It was an overwhelming decision, and it’s been weighing on your heart and mind for a long time: you’ve finally decided getting a divorce is the right decision for you. You’re highly aware that your child will be affected, but you want to minimize the negative impact, and support your child through this difficult adjustment.
That’s wonderful. You know it’s going to be difficult and your heart breaks for your child. What you need most right now is information and guidance.
Keep reading for the ultimate resource guide I’ve compiled to help you and your child through this tough time.
Explaining divorce to your child
One of the biggest questions I get from divorcing parents is “How do I tell my child?” Excellent question, and a tough one as well, because the answer depends on your child’s age and emotional maturity. Check out the articles below to help sort out the best way to break the news to your kid.
Helping your child cope with divorce
Now that your child knows (or is about to know) about your divorce, he is going to have a multitude of emotions and thoughts about it. If you are struggling with how to begin to help him with these tough feelings, check out these articles for some much needed tips and techniques.
Helping your child adjust to living in two homes
One of the most painful and confusing parts of divorce for children is the realization that they will soon live in two homes. Your child will have a lot of questions about how that will work. Learn the the ins and outs and the dos and don’ts about how to make this a smooth transition. This will go a long way in your child’s overall adjustment to the divorce.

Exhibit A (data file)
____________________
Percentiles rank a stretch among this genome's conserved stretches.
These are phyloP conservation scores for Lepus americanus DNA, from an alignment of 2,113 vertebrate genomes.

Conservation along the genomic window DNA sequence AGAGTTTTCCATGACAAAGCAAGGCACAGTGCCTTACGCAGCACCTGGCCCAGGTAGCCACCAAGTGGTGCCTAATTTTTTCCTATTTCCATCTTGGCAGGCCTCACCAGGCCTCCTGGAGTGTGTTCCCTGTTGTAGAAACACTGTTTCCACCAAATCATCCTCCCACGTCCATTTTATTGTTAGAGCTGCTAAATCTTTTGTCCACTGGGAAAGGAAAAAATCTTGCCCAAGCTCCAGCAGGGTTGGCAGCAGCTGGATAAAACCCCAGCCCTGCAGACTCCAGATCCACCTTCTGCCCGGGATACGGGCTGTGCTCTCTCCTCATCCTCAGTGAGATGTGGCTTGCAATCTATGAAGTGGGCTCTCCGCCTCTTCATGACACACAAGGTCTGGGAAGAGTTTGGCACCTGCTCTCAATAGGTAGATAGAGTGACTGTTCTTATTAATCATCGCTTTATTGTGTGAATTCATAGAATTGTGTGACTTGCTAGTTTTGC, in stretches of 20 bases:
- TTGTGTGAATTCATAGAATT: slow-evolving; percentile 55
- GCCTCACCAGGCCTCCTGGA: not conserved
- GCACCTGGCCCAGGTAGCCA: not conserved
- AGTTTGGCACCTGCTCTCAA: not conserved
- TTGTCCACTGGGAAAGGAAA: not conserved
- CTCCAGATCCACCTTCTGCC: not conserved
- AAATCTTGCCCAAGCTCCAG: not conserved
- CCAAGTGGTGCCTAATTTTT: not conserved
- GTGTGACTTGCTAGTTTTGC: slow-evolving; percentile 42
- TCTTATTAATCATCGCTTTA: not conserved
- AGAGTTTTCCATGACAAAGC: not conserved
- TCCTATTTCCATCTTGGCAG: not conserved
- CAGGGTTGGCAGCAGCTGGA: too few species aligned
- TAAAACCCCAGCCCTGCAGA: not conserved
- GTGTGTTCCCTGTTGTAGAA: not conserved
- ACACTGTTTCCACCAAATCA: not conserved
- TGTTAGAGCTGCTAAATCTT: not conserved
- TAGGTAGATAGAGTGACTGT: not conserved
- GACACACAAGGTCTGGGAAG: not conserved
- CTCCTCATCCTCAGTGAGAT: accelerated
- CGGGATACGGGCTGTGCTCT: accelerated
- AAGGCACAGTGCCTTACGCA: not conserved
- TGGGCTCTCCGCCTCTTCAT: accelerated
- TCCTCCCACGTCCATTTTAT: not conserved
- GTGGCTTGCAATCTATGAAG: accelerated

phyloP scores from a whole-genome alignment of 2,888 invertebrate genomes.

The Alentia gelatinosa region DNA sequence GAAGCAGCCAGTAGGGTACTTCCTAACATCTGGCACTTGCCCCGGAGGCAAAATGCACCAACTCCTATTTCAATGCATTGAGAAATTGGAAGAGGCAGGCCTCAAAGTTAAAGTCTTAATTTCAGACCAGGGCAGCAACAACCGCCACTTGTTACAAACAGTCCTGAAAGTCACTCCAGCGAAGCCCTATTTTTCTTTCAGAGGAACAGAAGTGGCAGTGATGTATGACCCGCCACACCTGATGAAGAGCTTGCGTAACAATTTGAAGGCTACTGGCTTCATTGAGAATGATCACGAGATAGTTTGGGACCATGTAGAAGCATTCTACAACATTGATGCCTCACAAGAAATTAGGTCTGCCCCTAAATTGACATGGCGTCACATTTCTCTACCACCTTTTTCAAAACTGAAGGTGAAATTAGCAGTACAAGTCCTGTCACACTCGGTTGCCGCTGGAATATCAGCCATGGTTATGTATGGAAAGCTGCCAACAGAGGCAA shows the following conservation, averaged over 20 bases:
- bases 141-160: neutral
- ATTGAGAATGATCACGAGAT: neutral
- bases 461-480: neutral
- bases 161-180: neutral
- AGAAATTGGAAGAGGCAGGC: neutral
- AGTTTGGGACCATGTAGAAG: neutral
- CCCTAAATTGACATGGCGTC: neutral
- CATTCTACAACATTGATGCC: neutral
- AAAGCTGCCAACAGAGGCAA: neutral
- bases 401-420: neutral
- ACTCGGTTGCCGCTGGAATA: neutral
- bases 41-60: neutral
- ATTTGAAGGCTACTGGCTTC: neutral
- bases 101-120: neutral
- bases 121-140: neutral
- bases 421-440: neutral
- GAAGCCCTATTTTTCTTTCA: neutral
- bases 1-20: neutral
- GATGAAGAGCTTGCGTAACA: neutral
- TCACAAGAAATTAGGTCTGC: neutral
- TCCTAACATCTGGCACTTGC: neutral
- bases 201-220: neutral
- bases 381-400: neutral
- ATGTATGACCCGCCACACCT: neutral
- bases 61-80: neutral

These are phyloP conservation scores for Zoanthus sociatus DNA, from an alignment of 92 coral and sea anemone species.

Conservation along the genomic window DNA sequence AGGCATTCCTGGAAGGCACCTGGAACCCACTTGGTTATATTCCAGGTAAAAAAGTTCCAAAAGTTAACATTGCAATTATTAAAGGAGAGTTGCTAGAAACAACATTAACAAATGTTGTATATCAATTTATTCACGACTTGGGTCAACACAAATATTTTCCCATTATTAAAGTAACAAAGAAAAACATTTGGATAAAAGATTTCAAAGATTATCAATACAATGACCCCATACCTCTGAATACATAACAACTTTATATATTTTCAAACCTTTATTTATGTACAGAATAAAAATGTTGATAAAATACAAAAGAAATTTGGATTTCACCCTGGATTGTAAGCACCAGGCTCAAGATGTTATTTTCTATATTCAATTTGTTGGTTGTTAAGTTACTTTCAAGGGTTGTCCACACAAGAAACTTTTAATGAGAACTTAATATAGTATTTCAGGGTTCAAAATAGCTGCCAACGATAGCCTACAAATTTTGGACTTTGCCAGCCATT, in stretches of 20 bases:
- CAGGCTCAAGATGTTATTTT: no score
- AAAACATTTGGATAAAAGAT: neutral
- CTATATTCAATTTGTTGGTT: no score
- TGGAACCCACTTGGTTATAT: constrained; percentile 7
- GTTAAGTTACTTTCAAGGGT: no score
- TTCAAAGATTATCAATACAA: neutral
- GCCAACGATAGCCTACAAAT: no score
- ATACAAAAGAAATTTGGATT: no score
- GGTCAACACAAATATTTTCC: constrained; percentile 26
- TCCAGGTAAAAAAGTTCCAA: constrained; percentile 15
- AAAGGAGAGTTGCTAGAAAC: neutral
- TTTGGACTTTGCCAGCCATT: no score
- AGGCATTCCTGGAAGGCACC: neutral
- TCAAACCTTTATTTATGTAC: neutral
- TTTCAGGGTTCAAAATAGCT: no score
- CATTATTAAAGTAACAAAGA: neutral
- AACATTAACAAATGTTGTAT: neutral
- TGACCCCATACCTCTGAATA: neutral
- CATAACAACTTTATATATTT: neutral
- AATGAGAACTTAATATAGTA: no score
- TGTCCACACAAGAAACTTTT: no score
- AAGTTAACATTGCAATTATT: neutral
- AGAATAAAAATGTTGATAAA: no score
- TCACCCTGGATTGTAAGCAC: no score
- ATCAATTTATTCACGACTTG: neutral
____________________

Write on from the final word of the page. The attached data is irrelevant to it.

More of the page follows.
Books for your child about divorce
Books are another way to educate your child about the divorce and help him feel “normal.” It can also reassure him that ultimately he’s going to be OK.
Effective co-parenting after a divorce
You will always be connectd to your ex via your children whether you like it or not. My BIGGEST wish for parents following a divorce is that they focus on their co-parenting skills from the beginning of the divorce. Most of the children of divorce who I see in my practice are in therapy because their parents have really struggled to have a peaceful, cohesive parenting plan.
Self-care for you during divorce
All your child wants is a physically and emotionally healthy and stable parent. There is not much more in life that will shake up your world, and your child’s, than divorce. Developing your own self-care strategy can help you stay emotionally available to your child during this time.
Bottom line: Divorce is hard for everybody. With a little research you can begin the adjustment for you and your child.
If you find that your child is struggling with adjusting to your divorce and is crying more than usual, angry and defiant, or having difficulty at school, don’t hesitate to reach out for help. I can help your child cope with the divorce, and adjust to this change. You will receive feedback, strategies, and recommendations based on knowledge of your child’s specific emotional needs and developmental capacities.
Jenmarie Eadie is a Licensed Clinical Social Worker who is passionate about helping children to become less stressed by giving them and their parents tools, support and encouragement. She received her Master’s in Social Work from Arizona State with a dual concentration in Children, Youth, and Families; and Behavioral Health. Her proudest accomplishment is following her dream of opening up a practice that is designed to focus on the whole family. She currently serves families in Southern California.